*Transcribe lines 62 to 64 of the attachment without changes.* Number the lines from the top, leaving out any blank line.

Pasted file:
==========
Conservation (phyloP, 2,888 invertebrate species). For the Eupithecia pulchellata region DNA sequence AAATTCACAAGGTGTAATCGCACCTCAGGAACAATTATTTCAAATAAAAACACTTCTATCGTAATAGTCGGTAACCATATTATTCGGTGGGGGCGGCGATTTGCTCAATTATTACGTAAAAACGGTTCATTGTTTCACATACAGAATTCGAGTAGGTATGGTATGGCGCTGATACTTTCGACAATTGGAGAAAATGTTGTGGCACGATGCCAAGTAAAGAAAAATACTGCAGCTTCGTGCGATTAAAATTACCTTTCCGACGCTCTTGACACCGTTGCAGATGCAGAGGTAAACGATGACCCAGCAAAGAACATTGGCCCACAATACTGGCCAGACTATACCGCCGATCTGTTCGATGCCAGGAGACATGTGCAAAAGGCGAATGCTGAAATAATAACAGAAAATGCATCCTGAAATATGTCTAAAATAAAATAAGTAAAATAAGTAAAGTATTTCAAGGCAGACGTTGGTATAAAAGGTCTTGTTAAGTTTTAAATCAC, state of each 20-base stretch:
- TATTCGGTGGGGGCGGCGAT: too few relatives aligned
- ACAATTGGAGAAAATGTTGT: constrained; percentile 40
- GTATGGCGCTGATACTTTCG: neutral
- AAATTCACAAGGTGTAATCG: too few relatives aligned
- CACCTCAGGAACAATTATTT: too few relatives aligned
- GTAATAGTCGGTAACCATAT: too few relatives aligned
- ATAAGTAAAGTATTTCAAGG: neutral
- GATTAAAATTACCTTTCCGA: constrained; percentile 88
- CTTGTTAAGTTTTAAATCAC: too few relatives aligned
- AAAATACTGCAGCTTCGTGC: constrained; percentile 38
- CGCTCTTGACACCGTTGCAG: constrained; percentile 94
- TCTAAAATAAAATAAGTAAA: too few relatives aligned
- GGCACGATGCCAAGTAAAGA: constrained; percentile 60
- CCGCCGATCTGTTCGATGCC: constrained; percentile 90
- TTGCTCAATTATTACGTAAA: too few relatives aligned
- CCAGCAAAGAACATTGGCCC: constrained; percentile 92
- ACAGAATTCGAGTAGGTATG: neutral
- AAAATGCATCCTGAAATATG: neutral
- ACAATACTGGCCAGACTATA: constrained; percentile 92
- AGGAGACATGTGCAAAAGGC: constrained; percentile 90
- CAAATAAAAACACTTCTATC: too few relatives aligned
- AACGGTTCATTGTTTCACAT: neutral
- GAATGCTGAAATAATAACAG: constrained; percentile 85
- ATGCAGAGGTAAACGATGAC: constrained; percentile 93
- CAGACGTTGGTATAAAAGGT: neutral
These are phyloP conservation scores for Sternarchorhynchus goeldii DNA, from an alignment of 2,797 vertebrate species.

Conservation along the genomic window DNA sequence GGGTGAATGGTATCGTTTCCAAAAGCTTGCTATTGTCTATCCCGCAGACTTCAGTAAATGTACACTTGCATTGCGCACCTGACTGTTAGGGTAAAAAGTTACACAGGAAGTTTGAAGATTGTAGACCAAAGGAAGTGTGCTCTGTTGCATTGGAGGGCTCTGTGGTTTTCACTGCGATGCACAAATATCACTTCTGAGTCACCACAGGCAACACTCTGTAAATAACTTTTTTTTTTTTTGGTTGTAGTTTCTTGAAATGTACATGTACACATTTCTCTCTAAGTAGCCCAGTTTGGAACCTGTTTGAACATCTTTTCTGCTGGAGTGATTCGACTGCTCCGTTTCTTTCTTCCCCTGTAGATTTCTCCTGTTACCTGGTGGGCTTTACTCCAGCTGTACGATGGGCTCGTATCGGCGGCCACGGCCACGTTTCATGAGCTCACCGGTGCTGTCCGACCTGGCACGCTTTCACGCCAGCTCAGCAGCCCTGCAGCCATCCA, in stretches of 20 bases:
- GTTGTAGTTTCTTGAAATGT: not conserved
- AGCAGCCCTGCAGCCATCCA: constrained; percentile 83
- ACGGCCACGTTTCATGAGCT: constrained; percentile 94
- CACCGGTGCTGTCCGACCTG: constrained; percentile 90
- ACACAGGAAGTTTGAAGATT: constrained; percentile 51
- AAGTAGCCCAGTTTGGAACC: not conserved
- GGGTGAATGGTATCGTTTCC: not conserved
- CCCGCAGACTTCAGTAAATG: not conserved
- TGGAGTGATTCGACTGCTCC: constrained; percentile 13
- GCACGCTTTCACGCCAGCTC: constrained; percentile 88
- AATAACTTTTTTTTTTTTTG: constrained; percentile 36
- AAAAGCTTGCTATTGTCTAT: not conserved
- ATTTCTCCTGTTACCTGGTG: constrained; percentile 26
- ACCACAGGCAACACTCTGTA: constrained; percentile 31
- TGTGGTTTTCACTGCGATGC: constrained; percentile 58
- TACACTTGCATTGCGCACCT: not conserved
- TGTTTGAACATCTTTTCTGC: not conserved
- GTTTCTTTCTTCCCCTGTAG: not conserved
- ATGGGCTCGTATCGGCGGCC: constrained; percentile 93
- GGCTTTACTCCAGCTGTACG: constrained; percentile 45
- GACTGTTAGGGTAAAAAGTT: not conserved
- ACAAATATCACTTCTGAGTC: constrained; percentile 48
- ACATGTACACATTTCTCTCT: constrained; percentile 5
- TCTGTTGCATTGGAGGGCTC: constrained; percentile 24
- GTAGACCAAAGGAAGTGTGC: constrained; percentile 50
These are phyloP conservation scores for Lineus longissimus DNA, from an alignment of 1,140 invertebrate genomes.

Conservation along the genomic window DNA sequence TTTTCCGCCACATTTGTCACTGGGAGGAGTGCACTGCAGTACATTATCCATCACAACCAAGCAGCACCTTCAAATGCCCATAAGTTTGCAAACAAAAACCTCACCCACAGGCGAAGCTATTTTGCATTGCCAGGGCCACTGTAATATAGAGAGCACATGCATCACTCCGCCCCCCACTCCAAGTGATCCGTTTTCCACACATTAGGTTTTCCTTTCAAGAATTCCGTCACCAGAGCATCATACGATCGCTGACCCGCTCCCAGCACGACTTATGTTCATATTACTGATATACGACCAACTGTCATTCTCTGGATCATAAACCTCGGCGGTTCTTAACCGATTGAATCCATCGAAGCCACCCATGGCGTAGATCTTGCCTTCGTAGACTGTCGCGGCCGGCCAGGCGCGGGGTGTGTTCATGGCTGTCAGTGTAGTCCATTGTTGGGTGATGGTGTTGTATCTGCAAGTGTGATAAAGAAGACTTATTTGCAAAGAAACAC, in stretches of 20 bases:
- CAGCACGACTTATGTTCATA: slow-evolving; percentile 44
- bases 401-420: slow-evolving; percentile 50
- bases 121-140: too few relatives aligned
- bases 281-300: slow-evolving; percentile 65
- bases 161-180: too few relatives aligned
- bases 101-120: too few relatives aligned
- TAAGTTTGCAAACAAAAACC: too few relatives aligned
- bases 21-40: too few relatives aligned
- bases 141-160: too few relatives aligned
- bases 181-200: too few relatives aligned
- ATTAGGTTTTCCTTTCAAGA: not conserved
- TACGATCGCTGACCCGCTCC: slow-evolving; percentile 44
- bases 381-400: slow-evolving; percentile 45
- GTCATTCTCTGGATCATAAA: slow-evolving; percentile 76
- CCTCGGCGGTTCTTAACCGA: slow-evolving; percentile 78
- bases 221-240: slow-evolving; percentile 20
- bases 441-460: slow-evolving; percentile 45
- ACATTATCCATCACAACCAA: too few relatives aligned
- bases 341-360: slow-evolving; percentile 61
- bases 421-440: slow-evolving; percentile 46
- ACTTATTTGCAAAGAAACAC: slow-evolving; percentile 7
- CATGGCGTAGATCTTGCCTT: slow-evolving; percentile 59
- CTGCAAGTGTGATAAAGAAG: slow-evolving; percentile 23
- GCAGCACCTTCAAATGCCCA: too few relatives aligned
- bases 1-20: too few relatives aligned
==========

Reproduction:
- TAAGTTTGCAAACAAAAACC: too few relatives aligned
- bases 21-40: too few relatives aligned
- bases 141-160: too few relatives aligned